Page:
Tuesday, March 1, 2011

Somewhere I Don't Want To Be......

I had to go yesterday to the sheriff's department to get fingerprinted.  I had to be fingerprinted because even though I'm a high school teacher, in the state of Oklahoma, I am not able to give state tests because I work for K12 corporation instead of a school district.  They finally did give us clearance, a week before testing, but all the teachers must be fingerprinted.  So....down to the Roger's county sheriff's department I went.

I've only been in the sheriff's department one time before, when I was getting fingerprinted for the last teaching job I had.....did I mention that the state department of education requires new fingerprinting each for each school you work for?  If I was a substitute for four different school systems, I'd have to pay(or the school would have to pay) fifty-eight dollars for each fingerprint check.  Seems to be a bit of a deal for the state!

Anyway, as I walked into the office, I noticed several other people in the lobby.  Some looked like they didn't want to be there and some looked like they knew what they were doing and were totally at-home in the sheriff's department.  I told the lady at the counter that I was there for fingerprinting, she pointed to the man sitting in the waiting room and said 'he'll go in first and then you're next'.  I quickly took a seat opposite him.  He looked up and smiled at me as if we knew that we didn't belong in the sheriff's office!

I began to people watch as I immersed myself in a game of mobile phone uno.  First, there were the two women and little girl.  They approached the counter and gave the woman money behind the plexiglass for phone cards for some inmate.  They seemed to know what was going on....then they went to a box and poked a bunch of buttons....don't know what that was.  The second person was an older man.  He brought some phone cards and also offered a couple of books to the lady behind the counter....books the inmates grandmother sent him to read.  The last lady was carrying a small little boy, she also knew the ropes for phone cards....she bought one hundred forty dollars worth. Apparently, she buys that many every few weeks!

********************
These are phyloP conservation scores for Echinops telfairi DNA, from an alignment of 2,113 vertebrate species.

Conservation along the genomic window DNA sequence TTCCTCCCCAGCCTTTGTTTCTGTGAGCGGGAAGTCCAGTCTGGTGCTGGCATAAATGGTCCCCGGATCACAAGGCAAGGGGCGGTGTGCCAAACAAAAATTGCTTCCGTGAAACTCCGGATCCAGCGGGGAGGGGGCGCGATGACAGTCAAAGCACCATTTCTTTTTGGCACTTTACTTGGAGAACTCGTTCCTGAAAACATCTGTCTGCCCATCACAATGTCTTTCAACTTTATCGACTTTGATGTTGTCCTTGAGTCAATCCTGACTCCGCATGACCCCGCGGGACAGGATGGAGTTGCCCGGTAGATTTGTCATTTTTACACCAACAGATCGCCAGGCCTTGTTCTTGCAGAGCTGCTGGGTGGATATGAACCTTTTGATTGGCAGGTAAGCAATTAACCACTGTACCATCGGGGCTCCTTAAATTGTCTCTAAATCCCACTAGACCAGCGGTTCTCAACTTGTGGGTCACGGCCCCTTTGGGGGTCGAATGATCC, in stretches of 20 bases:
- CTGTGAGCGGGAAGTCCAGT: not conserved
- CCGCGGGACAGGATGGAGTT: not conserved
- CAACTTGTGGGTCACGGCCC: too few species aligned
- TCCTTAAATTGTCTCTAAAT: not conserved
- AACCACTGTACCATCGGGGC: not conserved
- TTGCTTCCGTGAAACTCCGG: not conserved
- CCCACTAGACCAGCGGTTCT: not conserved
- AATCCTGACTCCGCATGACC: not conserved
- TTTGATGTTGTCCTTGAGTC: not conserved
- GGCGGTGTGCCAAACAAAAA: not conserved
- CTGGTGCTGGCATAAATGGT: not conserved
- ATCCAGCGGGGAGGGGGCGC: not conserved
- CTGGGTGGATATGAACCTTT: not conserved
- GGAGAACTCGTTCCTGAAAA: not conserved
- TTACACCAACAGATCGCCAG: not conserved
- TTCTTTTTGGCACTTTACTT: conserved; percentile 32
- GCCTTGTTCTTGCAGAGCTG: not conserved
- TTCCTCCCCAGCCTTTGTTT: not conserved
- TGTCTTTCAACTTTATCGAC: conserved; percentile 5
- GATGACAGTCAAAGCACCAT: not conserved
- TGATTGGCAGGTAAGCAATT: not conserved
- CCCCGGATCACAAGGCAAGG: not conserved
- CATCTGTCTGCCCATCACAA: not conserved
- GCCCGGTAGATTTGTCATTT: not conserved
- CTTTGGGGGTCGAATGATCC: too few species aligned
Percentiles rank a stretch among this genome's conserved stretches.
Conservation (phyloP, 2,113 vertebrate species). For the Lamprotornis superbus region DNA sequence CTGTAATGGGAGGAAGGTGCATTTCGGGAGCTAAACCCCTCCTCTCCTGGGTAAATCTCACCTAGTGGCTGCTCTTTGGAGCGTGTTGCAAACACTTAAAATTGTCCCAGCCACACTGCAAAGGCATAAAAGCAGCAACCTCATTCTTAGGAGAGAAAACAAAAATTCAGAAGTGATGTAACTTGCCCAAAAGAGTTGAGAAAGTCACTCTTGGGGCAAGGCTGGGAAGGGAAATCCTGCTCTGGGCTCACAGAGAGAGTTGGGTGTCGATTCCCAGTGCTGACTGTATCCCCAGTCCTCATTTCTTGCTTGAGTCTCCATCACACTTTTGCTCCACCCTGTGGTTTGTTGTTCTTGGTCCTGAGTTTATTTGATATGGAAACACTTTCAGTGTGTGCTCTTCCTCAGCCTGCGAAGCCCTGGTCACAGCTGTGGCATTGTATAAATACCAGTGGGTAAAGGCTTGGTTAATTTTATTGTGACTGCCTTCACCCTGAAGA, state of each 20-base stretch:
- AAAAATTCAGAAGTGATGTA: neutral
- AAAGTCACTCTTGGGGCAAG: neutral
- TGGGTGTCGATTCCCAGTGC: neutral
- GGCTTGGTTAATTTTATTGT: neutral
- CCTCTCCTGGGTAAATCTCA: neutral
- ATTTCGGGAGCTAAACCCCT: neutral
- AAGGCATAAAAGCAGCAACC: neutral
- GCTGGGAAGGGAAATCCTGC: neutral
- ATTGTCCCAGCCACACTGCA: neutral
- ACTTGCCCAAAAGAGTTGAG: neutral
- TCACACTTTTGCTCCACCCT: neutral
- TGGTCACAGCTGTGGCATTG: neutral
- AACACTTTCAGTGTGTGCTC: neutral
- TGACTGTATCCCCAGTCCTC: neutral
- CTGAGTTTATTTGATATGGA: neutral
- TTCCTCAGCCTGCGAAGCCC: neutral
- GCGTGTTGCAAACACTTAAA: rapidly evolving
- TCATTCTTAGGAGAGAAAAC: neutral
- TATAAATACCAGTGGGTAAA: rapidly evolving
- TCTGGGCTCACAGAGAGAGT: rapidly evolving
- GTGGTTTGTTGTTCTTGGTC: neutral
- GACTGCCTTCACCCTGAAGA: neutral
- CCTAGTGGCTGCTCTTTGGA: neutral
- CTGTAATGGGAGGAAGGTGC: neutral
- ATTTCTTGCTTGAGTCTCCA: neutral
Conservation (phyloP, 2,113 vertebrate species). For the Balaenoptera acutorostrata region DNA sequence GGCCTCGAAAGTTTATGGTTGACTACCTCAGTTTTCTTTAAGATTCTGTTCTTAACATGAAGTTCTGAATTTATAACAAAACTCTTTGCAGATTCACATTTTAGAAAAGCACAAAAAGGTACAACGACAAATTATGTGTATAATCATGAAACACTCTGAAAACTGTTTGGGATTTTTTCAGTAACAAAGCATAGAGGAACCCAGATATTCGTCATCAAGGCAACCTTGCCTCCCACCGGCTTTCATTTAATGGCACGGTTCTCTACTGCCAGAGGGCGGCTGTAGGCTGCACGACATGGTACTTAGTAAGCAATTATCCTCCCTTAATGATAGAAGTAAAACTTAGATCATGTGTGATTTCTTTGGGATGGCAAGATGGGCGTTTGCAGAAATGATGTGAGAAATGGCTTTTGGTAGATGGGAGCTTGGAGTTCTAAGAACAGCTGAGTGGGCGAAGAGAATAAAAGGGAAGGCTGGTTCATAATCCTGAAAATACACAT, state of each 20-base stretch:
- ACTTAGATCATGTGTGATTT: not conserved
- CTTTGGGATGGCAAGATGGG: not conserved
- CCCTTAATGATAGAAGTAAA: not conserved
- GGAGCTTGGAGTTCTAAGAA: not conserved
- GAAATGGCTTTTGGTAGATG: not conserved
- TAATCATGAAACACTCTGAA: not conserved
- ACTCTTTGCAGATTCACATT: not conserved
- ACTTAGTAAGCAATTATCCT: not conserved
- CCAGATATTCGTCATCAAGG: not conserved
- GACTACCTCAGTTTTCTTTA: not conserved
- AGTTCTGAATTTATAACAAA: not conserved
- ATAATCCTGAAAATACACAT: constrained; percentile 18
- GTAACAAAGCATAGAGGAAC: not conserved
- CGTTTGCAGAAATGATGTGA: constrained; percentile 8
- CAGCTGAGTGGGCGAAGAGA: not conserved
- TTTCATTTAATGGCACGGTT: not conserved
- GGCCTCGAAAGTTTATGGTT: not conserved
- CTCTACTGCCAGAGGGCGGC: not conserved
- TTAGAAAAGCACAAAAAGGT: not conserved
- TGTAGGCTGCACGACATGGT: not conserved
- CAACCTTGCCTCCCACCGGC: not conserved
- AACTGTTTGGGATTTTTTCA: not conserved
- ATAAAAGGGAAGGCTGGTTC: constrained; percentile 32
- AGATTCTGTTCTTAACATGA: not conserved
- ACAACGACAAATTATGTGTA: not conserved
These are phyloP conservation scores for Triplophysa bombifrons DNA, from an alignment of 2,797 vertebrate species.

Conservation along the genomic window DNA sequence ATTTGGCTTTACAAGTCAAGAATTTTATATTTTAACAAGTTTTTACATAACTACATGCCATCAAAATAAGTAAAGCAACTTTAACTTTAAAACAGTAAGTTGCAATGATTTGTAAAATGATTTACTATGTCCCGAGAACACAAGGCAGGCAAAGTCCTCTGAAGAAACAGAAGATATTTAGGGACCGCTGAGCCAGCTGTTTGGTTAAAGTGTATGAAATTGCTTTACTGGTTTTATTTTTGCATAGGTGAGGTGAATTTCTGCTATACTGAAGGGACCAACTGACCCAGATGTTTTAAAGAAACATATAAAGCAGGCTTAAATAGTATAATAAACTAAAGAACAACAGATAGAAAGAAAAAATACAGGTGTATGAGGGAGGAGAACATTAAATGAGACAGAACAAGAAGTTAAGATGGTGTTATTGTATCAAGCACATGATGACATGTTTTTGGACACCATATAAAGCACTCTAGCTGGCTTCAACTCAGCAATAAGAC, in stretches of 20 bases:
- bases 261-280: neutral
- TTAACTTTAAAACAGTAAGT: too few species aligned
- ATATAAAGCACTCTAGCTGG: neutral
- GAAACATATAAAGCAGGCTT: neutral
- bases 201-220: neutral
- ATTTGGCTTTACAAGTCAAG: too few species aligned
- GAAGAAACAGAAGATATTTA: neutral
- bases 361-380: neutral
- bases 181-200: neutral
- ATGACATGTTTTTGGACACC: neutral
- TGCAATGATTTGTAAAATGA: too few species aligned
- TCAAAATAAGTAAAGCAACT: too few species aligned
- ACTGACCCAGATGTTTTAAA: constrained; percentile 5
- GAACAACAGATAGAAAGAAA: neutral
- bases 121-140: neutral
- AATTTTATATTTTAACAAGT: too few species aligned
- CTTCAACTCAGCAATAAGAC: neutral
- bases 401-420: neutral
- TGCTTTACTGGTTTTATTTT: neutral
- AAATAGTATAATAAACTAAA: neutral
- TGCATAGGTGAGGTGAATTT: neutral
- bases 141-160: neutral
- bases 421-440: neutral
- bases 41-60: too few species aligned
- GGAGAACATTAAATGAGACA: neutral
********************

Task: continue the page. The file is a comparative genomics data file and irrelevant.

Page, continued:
It struck me as sad that these people, who haven't broken the law, are so tied to that lobby.  They are because someone they love did break the law and are now waiting for judgement or serving time for the bad choices.  These were wives, girlfriends, children, parents and grandparents.  It would easy to say that the boys (most of the inmates there today were boys under twenty-five), had bad parents.  It would be easy to blame family or society....but as I get older, I realize that families don't put you in jail. 

Bad choices get you put in jail.  Many of those people probably did have less-than-perfect homes growing up...but so did many people who shop at the grocery store I shop at, or go to the church I worship at, or live across the street.  You can't blame your raising on why you're in jail.  It basically boils down to making some bad choices, mostly lazy choices.  It's easier to sit around and do drugs than to go out and get a job and go to work everyday.  It's easier to rob someone's home than to work hard everyday to earn the money you need to buy stuff. 

I'm not blaming the families of those young men sitting in jail, I'm blaming the young men who were too lazy to learn in school, that were too lazy to learn a trade, that were too lazy to so no to friends that introduced them to drugs, that were too lazy to do what they  needed to do to stay out of jail.  Sure, some have mental problems, learning disabilities, poor families, and things I haven't even thought of....

As I followed the young sheriff back to get fingerprinted, I began to think how sad I would be in my own son made a bad choice and ended up in that place.  How would I feel each week coming into the counter and buying phone cards so I could talk to him.....as we walked back through the maze, I began to pray to myself.  I prayed for the boys behind bars, I prayed for the families that were effected, I prayed for the people working there.  I did run into a former student...she works there, thank goodness!  I prayed for my own kids, that they would never make the kind of choices that put them in a place like that!

As I drove away to go pick my daughter from track practice, my son called to check up on me...it seems I had been gone from home too long and he was getting worried! I said a prayer of thanks!

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